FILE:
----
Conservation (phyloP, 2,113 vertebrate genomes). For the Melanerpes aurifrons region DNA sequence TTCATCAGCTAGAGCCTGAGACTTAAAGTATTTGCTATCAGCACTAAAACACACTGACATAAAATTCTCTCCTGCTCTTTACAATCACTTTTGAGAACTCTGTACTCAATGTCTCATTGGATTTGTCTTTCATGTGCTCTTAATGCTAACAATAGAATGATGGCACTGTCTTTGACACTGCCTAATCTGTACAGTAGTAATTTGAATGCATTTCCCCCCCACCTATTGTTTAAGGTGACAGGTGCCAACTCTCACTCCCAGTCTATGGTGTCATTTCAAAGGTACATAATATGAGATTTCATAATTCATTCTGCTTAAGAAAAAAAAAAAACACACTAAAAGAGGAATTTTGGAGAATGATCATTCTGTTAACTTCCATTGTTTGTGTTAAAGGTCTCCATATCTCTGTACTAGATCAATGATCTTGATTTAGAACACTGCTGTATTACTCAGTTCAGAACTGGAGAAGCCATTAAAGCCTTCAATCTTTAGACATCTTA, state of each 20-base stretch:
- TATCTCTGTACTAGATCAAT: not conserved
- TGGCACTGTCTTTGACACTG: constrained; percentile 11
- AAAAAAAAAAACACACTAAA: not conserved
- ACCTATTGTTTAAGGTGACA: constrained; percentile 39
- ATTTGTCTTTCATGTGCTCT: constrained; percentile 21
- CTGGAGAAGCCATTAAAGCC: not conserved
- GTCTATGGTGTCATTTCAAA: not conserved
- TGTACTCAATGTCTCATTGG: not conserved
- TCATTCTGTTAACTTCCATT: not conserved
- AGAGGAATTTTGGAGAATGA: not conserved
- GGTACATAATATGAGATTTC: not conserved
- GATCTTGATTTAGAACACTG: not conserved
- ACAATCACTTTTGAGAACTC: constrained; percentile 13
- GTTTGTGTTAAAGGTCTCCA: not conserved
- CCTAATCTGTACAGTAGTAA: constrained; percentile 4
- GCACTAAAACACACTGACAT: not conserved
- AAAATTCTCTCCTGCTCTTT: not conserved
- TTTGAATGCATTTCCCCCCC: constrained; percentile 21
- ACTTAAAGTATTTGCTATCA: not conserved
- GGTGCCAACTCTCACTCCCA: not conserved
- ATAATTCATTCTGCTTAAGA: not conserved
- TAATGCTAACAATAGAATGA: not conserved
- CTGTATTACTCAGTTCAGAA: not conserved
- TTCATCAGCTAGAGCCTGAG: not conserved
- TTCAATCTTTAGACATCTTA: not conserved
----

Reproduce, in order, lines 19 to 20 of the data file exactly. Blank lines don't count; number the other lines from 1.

- TTTGAATGCATTTCCCCCCC: constrained; percentile 21
- ACTTAAAGTATTTGCTATCA: not conserved